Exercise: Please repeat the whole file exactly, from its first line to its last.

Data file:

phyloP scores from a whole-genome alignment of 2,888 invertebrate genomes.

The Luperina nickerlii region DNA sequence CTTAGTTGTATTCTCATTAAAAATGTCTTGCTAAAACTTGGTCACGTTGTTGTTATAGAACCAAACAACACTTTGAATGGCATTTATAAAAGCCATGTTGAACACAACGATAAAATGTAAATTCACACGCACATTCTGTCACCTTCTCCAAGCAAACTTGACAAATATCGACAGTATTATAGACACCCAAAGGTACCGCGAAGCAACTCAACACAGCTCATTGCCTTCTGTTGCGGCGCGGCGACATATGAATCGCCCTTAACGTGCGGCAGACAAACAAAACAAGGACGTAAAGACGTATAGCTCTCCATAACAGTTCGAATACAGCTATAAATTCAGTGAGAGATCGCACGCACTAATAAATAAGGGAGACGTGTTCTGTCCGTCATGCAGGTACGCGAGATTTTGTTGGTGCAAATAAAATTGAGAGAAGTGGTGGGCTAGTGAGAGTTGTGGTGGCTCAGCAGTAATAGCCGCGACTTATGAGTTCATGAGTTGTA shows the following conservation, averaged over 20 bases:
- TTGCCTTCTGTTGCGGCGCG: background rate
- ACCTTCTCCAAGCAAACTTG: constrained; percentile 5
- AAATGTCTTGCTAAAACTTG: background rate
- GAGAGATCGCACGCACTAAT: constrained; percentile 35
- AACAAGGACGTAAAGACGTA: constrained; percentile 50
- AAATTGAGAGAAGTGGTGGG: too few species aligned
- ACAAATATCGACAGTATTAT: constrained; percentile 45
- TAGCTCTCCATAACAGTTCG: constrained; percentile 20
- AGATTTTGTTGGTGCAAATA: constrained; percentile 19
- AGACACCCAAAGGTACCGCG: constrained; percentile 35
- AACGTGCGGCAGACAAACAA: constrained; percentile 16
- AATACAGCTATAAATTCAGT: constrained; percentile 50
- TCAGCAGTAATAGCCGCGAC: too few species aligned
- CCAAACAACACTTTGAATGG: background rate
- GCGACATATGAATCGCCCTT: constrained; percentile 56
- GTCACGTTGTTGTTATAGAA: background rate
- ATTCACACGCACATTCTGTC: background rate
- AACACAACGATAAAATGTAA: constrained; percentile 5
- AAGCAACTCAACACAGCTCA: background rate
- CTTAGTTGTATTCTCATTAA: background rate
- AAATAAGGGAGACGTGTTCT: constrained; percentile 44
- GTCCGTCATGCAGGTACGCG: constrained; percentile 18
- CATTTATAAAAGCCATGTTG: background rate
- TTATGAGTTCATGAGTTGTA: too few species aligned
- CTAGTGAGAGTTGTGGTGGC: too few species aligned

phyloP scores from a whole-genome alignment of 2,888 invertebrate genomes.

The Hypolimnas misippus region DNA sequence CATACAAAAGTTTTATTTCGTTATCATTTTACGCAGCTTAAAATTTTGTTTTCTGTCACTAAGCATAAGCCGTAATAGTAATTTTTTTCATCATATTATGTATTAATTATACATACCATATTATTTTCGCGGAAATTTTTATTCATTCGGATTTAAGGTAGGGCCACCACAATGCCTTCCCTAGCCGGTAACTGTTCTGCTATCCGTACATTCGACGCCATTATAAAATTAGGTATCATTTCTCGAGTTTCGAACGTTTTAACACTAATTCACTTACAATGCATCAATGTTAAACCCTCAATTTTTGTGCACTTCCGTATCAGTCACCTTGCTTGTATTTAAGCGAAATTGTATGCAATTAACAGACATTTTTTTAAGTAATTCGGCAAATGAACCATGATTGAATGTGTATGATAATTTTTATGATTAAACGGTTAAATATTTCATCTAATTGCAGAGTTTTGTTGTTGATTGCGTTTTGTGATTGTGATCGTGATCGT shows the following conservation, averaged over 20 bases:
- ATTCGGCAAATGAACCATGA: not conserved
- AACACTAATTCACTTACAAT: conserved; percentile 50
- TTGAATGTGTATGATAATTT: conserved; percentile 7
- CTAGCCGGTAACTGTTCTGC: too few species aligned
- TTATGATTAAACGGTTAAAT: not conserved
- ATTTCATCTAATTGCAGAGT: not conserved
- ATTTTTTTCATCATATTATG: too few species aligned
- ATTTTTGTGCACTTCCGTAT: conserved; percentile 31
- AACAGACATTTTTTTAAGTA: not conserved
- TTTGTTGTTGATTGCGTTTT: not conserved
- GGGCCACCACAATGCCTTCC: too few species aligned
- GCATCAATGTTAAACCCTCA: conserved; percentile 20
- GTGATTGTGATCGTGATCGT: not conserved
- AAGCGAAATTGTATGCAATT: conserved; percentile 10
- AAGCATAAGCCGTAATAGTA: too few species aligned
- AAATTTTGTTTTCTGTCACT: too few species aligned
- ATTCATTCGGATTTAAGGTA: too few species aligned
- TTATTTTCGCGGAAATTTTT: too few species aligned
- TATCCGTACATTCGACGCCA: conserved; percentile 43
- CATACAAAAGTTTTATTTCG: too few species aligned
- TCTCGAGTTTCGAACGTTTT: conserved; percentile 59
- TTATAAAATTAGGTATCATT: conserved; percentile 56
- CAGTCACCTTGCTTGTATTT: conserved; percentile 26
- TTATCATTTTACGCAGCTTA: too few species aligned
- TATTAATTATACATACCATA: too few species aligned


phyloP scores from a whole-genome alignment of 2,888 invertebrate genomes.

The Luperina nickerlii region DNA sequence CTTAGTTGTATTCTCATTAAAAATGTCTTGCTAAAACTTGGTCACGTTGTTGTTATAGAACCAAACAACACTTTGAATGGCATTTATAAAAGCCATGTTGAACACAACGATAAAATGTAAATTCACACGCACATTCTGTCACCTTCTCCAAGCAAACTTGACAAATATCGACAGTATTATAGACACCCAAAGGTACCGCGAAGCAACTCAACACAGCTCATTGCCTTCTGTTGCGGCGCGGCGACATATGAATCGCCCTTAACGTGCGGCAGACAAACAAAACAAGGACGTAAAGACGTATAGCTCTCCATAACAGTTCGAATACAGCTATAAATTCAGTGAGAGATCGCACGCACTAATAAATAAGGGAGACGTGTTCTGTCCGTCATGCAGGTACGCGAGATTTTGTTGGTGCAAATAAAATTGAGAGAAGTGGTGGGCTAGTGAGAGTTGTGGTGGCTCAGCAGTAATAGCCGCGACTTATGAGTTCATGAGTTGTA shows the following conservation, averaged over 20 bases:
- TTGCCTTCTGTTGCGGCGCG: background rate
- ACCTTCTCCAAGCAAACTTG: constrained; percentile 5
- AAATGTCTTGCTAAAACTTG: background rate
- GAGAGATCGCACGCACTAAT: constrained; percentile 35
- AACAAGGACGTAAAGACGTA: constrained; percentile 50
- AAATTGAGAGAAGTGGTGGG: too few species aligned
- ACAAATATCGACAGTATTAT: constrained; percentile 45
- TAGCTCTCCATAACAGTTCG: constrained; percentile 20
- AGATTTTGTTGGTGCAAATA: constrained; percentile 19
- AGACACCCAAAGGTACCGCG: constrained; percentile 35
- AACGTGCGGCAGACAAACAA: constrained; percentile 16
- AATACAGCTATAAATTCAGT: constrained; percentile 50
- TCAGCAGTAATAGCCGCGAC: too few species aligned
- CCAAACAACACTTTGAATGG: background rate
- GCGACATATGAATCGCCCTT: constrained; percentile 56
- GTCACGTTGTTGTTATAGAA: background rate
- ATTCACACGCACATTCTGTC: background rate
- AACACAACGATAAAATGTAA: constrained; percentile 5
- AAGCAACTCAACACAGCTCA: background rate
- CTTAGTTGTATTCTCATTAA: background rate
- AAATAAGGGAGACGTGTTCT: constrained; percentile 44
- GTCCGTCATGCAGGTACGCG: constrained; percentile 18
- CATTTATAAAAGCCATGTTG: background rate
- TTATGAGTTCATGAGTTGTA: too few species aligned
- CTAGTGAGAGTTGTGGTGGC: too few species aligned

phyloP scores from a whole-genome alignment of 2,888 invertebrate genomes.

The Hypolimnas misippus region DNA sequence CATACAAAAGTTTTATTTCGTTATCATTTTACGCAGCTTAAAATTTTGTTTTCTGTCACTAAGCATAAGCCGTAATAGTAATTTTTTTCATCATATTATGTATTAATTATACATACCATATTATTTTCGCGGAAATTTTTATTCATTCGGATTTAAGGTAGGGCCACCACAATGCCTTCCCTAGCCGGTAACTGTTCTGCTATCCGTACATTCGACGCCATTATAAAATTAGGTATCATTTCTCGAGTTTCGAACGTTTTAACACTAATTCACTTACAATGCATCAATGTTAAACCCTCAATTTTTGTGCACTTCCGTATCAGTCACCTTGCTTGTATTTAAGCGAAATTGTATGCAATTAACAGACATTTTTTTAAGTAATTCGGCAAATGAACCATGATTGAATGTGTATGATAATTTTTATGATTAAACGGTTAAATATTTCATCTAATTGCAGAGTTTTGTTGTTGATTGCGTTTTGTGATTGTGATCGTGATCGT shows the following conservation, averaged over 20 bases:
- ATTCGGCAAATGAACCATGA: not conserved
- AACACTAATTCACTTACAAT: conserved; percentile 50
- TTGAATGTGTATGATAATTT: conserved; percentile 7
- CTAGCCGGTAACTGTTCTGC: too few species aligned
- TTATGATTAAACGGTTAAAT: not conserved
- ATTTCATCTAATTGCAGAGT: not conserved
- ATTTTTTTCATCATATTATG: too few species aligned
- ATTTTTGTGCACTTCCGTAT: conserved; percentile 31
- AACAGACATTTTTTTAAGTA: not conserved
- TTTGTTGTTGATTGCGTTTT: not conserved
- GGGCCACCACAATGCCTTCC: too few species aligned
- GCATCAATGTTAAACCCTCA: conserved; percentile 20
- GTGATTGTGATCGTGATCGT: not conserved
- AAGCGAAATTGTATGCAATT: conserved; percentile 10
- AAGCATAAGCCGTAATAGTA: too few species aligned
- AAATTTTGTTTTCTGTCACT: too few species aligned
- ATTCATTCGGATTTAAGGTA: too few species aligned
- TTATTTTCGCGGAAATTTTT: too few species aligned
- TATCCGTACATTCGACGCCA: conserved; percentile 43
- CATACAAAAGTTTTATTTCG: too few species aligned
- TCTCGAGTTTCGAACGTTTT: conserved; percentile 59
- TTATAAAATTAGGTATCATT: conserved; percentile 56
- CAGTCACCTTGCTTGTATTT: conserved; percentile 26
- TTATCATTTTACGCAGCTTA: too few species aligned
- TATTAATTATACATACCATA: too few species aligned